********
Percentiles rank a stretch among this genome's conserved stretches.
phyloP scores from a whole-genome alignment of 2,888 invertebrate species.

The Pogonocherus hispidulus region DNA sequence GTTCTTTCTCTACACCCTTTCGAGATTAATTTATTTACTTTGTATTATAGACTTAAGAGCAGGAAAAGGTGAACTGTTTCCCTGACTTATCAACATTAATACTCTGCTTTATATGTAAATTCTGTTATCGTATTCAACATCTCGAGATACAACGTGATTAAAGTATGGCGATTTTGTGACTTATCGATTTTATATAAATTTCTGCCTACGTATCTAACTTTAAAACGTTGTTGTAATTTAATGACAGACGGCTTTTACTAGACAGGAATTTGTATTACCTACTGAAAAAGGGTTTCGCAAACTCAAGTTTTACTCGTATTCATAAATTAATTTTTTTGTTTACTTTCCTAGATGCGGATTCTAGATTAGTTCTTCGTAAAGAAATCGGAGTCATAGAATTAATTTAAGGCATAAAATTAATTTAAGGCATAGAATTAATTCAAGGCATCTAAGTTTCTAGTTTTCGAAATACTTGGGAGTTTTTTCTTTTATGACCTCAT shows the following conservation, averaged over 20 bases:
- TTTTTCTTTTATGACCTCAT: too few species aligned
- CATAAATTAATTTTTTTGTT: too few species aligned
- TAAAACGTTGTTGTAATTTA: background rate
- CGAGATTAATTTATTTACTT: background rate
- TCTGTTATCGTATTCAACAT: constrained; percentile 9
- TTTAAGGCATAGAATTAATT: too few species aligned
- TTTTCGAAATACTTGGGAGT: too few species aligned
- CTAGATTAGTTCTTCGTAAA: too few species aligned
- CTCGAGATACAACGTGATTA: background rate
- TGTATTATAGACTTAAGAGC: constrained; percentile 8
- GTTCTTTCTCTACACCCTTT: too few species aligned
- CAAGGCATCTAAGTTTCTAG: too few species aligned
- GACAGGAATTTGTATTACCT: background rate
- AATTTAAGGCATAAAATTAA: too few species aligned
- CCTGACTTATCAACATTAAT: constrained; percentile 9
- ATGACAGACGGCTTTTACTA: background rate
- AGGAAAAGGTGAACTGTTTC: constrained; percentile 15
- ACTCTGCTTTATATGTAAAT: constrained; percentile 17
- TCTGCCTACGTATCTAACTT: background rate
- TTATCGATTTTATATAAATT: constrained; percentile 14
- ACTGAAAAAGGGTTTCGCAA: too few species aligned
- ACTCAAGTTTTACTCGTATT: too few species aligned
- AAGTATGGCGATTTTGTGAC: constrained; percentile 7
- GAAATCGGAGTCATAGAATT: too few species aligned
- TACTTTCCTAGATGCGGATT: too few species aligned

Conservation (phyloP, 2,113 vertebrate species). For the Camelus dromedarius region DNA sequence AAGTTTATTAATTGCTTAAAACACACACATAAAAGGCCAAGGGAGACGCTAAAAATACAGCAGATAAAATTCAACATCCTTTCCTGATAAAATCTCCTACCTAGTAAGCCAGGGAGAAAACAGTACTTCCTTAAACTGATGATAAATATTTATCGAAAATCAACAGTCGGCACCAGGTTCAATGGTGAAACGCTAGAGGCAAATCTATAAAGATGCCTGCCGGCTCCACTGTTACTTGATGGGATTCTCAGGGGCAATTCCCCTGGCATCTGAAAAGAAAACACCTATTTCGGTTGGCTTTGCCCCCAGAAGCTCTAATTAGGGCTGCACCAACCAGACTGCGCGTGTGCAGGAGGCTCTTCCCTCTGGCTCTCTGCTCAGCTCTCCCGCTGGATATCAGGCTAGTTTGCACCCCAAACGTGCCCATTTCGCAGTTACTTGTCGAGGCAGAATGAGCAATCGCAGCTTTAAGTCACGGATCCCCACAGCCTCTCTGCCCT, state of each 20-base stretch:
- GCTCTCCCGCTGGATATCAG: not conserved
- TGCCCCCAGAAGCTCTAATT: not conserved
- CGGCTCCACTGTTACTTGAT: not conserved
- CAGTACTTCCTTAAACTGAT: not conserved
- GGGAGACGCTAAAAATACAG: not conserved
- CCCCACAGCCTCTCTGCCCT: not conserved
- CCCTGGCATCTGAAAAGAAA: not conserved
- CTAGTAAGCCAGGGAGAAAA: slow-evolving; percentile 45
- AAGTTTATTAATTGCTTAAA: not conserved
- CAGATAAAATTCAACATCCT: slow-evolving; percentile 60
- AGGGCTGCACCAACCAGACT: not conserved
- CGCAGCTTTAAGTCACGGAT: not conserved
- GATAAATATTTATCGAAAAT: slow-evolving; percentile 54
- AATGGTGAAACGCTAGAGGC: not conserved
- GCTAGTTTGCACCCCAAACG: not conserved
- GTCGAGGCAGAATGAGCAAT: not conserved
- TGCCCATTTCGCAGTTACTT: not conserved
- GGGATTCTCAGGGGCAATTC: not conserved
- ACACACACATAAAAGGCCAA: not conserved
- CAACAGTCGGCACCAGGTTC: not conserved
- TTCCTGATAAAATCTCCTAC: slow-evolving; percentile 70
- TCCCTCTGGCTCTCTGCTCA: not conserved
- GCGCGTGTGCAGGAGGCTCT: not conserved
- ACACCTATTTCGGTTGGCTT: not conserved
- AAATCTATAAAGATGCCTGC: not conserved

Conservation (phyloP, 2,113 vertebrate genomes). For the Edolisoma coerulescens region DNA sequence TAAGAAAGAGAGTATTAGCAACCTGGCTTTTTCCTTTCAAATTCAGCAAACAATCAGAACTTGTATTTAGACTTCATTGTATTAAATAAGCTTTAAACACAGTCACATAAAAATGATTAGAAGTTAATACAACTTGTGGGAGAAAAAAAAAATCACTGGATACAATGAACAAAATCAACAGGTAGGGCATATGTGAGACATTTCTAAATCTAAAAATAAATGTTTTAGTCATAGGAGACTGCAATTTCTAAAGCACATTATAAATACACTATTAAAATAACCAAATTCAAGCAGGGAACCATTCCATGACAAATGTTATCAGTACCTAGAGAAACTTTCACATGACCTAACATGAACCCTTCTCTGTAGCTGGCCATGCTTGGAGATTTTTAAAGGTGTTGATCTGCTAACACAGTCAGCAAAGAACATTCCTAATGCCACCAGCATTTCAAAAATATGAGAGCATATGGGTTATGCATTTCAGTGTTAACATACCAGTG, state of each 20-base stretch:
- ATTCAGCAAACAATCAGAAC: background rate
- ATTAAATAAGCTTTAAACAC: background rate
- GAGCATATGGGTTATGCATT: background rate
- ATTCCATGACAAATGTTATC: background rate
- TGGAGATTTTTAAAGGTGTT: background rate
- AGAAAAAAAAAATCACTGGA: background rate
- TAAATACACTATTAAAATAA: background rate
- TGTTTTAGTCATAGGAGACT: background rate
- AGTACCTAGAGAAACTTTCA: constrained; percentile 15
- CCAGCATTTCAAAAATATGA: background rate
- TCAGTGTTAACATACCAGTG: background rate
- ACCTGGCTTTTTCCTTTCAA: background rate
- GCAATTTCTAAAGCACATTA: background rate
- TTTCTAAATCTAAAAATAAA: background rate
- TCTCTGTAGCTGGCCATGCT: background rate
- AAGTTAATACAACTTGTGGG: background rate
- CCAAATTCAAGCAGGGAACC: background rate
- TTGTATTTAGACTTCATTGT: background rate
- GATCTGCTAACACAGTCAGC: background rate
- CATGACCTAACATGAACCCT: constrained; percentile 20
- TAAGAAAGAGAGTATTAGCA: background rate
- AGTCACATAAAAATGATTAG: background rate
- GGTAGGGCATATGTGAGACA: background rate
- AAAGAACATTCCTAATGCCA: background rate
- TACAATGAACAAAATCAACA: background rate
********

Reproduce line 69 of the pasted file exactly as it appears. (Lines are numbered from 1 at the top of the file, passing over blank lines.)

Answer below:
- TTTCTAAATCTAAAAATAAA: background rate